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Showing posts from March, 2016

Project Photos: Undercover Maker Mat

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I originally found the pattern for the Undercover Maker Mat on Pinterest, and have finally managed to finish sewing my own! It comes from the blog lillyella by Nicole Young and you can see her post and get free pattern HERE. The mat doubles as both a sewing machine cover and a pocket filled organizer to keep all your notions et cetera at hand as you work.



This was a bit of a stash busting project, which required a bit of editing from the pattern. This was almost entirely made up of test swatches which are approximately 8" x 8". The obvious thing  to do was try and break each swatch down into blocks of 4" x 4", but since they end up being slightly less than that, I decided to do a bit of fussy cutting to make 2 slightly larger blocks using the unprinted white space to remain attached in the seam allowance.


Here is my rough plan of how to assemble my new pattern. The dimensions changed to 20" x 28" for each side before sewing and seam allowances. It was on…

Design-A-Day SpoonChallenge: Day 14

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Photo by John Morgan Designers, YOU DID IT!  For 15 days we've seen many of you set aside at least 15 minutes of your day to devote to creativity. With the guidance of designers from the Spoonflower community, you've sketched in pencil, you've learned block printing and traditional Japanese shibori, you tackled steampunk and kawaii styles, and, hopefully, you've gained the confidence of knowing there's no medium you can't take on. If you haven't yet, be sure to scroll through the #SFDesignADay hashtag on Instagram, Facebook and Twitter – I know you will be as inspired as we are by the incredible talent of this community. We are so proud! 
See what others have createdOur prompt for today is Designer's Choice! Take a moment today to dig into your favorite prompt from the series or to dust off an old favorite. It's the perfect day to let the creativity you've cultivated during the challenge run wild! We're wrapping up our SpoonChallenge with a fri…

Design-A-Day SpoonChallenge: Day 14

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We're in the home stretch of our Design-A-Day SpoonChallenge! Are you hanging in there? Today's #SFDesignADay comes to you from 2014 Spoonflower Staff Challenge Winner, Allie Tate, head of marketing at Spoonflower in Berlin. Allie knows better than most that you needn't look further than the contents of your junk drawer at home to create an award-winning surface pattern. Allie: Surface design doesn't have to be complicated. It can be as simple as using everyday objects laying around your home to create a compelling textile design. Find inspiration in items you use every day or test your creativity by incorporating unusual items into your fabric design. To create this design, I used materials purchased at a local hardware store as a part of Spoonflower's 2014 Staff Design Challenge. By restricting the tools available (and with just 1 hour to create and upload our designs from start to finish!), we had to really get creative in how we executed our design ideas. For me…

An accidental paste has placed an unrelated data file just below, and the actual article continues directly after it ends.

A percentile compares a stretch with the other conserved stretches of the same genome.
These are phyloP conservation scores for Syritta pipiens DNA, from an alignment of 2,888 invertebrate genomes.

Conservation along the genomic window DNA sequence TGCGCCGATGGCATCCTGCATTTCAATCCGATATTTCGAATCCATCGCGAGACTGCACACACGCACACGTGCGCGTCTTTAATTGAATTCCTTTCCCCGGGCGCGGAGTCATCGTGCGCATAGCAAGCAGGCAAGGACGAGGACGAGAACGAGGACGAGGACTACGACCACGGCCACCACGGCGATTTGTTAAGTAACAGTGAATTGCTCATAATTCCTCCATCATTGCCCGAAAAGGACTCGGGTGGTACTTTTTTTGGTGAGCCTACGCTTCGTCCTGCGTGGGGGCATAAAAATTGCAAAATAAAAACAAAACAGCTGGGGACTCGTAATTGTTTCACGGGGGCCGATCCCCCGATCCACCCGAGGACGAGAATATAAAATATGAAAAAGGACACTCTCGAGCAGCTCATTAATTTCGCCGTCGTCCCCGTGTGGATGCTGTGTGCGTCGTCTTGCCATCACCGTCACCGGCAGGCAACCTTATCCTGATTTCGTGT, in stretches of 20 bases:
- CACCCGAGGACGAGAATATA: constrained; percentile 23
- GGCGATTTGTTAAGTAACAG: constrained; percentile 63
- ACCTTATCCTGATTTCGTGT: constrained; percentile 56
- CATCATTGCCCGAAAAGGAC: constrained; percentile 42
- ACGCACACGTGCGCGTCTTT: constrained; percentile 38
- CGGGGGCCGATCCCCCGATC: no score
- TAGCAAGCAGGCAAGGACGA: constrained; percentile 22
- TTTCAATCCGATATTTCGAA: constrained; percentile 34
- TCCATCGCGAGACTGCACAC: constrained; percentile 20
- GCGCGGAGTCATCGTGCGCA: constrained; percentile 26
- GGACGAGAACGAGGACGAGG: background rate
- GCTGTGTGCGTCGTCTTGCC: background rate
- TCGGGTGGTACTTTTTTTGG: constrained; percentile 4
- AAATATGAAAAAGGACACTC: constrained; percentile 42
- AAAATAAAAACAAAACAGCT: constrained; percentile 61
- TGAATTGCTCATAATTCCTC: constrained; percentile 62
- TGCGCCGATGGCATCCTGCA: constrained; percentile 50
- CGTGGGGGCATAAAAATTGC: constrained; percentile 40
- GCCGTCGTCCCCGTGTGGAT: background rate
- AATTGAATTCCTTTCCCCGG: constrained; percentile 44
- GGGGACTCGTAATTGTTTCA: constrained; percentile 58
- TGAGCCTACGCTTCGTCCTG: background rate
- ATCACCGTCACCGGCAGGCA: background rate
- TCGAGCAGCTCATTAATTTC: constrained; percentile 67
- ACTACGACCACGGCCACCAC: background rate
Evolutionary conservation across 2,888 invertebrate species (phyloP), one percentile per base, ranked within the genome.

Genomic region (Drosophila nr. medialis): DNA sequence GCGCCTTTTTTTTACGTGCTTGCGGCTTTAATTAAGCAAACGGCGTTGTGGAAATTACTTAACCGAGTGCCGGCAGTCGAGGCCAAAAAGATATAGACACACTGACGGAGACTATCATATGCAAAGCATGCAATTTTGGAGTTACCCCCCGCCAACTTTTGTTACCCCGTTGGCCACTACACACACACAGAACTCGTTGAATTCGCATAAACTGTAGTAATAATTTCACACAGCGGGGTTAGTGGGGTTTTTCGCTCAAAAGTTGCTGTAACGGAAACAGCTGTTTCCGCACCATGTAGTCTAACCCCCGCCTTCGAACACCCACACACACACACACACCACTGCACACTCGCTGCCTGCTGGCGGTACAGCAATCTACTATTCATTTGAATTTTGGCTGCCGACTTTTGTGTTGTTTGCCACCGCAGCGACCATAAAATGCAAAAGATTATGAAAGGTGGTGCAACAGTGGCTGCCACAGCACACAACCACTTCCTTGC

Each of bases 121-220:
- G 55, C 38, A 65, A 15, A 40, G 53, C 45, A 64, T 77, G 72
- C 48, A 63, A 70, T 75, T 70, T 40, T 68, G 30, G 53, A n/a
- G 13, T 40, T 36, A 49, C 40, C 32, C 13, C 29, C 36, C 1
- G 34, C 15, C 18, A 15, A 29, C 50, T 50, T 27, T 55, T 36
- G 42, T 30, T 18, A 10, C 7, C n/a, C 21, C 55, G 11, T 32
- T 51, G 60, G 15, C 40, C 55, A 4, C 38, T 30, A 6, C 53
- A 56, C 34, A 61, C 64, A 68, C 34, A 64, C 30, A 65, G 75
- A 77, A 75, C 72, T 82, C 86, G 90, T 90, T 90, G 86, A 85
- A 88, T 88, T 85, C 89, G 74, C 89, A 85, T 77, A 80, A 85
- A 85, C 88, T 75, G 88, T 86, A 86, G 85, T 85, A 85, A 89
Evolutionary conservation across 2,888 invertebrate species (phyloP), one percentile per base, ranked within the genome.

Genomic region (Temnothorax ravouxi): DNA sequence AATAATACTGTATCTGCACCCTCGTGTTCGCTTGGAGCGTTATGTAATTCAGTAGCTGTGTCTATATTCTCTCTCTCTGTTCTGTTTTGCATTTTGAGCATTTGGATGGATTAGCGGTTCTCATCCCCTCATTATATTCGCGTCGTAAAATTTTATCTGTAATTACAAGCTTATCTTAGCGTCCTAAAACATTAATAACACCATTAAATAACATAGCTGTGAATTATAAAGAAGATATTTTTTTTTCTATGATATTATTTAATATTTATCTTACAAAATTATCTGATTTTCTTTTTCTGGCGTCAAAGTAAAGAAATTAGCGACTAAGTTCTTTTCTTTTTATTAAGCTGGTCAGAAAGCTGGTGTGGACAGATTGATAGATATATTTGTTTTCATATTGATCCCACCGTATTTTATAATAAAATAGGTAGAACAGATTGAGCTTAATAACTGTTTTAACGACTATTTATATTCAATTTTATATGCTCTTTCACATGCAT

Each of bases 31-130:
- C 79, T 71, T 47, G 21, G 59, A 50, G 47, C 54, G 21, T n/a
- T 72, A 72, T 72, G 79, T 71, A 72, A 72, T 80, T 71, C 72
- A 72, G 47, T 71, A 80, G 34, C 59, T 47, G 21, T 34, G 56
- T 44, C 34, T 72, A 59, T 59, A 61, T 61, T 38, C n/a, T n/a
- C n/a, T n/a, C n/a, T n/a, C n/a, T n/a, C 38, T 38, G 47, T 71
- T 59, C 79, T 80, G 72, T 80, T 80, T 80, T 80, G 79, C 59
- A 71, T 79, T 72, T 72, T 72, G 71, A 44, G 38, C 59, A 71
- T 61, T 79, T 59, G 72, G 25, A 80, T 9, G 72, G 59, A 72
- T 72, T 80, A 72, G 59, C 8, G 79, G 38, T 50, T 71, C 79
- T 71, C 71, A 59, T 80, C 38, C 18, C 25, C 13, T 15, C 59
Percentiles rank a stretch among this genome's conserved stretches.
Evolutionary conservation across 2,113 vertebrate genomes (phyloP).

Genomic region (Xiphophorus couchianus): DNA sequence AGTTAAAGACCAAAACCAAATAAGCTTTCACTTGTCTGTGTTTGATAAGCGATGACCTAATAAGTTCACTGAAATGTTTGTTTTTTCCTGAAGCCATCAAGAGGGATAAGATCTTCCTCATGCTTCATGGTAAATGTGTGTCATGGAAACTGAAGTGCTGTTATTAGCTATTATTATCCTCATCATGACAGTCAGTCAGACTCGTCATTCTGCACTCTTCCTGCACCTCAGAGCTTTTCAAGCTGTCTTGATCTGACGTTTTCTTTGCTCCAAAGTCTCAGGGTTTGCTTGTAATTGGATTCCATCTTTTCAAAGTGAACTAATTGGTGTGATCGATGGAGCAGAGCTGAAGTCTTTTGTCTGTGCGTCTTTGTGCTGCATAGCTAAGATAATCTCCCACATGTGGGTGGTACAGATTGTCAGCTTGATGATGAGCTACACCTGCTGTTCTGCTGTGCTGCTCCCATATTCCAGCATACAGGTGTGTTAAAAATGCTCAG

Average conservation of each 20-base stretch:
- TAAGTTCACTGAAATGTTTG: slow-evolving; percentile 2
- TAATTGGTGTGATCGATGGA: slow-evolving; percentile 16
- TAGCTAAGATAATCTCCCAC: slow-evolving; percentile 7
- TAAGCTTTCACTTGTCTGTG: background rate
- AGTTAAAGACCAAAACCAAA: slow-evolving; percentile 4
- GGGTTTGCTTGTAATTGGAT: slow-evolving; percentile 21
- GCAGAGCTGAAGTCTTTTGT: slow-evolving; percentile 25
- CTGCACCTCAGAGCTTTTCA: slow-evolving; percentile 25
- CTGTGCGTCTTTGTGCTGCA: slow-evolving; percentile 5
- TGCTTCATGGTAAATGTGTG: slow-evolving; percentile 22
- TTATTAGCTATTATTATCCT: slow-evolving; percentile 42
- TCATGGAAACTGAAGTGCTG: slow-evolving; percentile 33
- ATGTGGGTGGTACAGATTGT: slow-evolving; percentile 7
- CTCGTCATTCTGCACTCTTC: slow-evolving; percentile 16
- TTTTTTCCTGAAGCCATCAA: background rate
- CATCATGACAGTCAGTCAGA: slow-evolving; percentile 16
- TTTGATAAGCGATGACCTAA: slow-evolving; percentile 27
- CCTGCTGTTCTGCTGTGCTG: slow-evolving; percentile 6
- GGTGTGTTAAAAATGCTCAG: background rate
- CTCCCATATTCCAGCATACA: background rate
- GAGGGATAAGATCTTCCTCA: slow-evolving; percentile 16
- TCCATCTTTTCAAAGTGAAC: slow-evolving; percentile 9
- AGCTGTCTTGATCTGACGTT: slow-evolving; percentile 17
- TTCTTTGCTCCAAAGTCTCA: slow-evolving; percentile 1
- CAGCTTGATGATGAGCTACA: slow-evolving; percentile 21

Design-A-Day SpoonChallenge: Day 13

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Inspired by her love of the super cute, today's Design-A-Day SpoonChallenge is brought to you by Heidi Kenney. Today Heidi gives us a rundown of the history behind this fabulously fun design style along with pointers on the various ways you can make it your own. Ranging from her love of pizza to drawing nuns, she shows us just how versatile kawaii truly is. Be sure to check out more of Heidi's kawaii designs over in the Spoonflower Marketplace!Heidi: Kawaii is a Japanese word that means the quality of being cute or items that are cute. Kawaii began in the 1970s in Japan, when teenage girls began using a cute informal style of writing. It included hearts, smiling faces, and doodles and was seen as a rise against traditional Japanese culture. Kawaii has grown from a small teenage rebellion into an huge part of Japanese culture. In Japan today, you can see the kawaii influence everywhere, from adorable items you might expect like toys and clothing to delightful mascots for police…

Design-A-Day SpoonChallenge: Day 12

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As we begin to come to the close of the Design-A-Day SpoonChallenge we can't leave out one of our most important techniques: Typographical!  Amy Peppler Adams, better known as pennycandy in the Spoonflower Marketplace, shares with us why this technique is fabulous (and easy) for new Spoonflower users and veterans alike. Amy: When I found Spoonflower about six years ago, I was coming from a graphic design background. The first several prints I uploaded were typography based because it seemed like the easiest way to transition into what was, for me, the whole new world of surface design. To this day, I still use type in the majority of my work, and often try to include at least one text-based design in each collection. But you don't need an art degree to experiment with and enjoy using typography in your designs. Here are a few ways anyone can have fun with type. Word Puzzles
One of my favorite ways to use type is to fit it together like pieces of a puzzle (think Tetris, but with …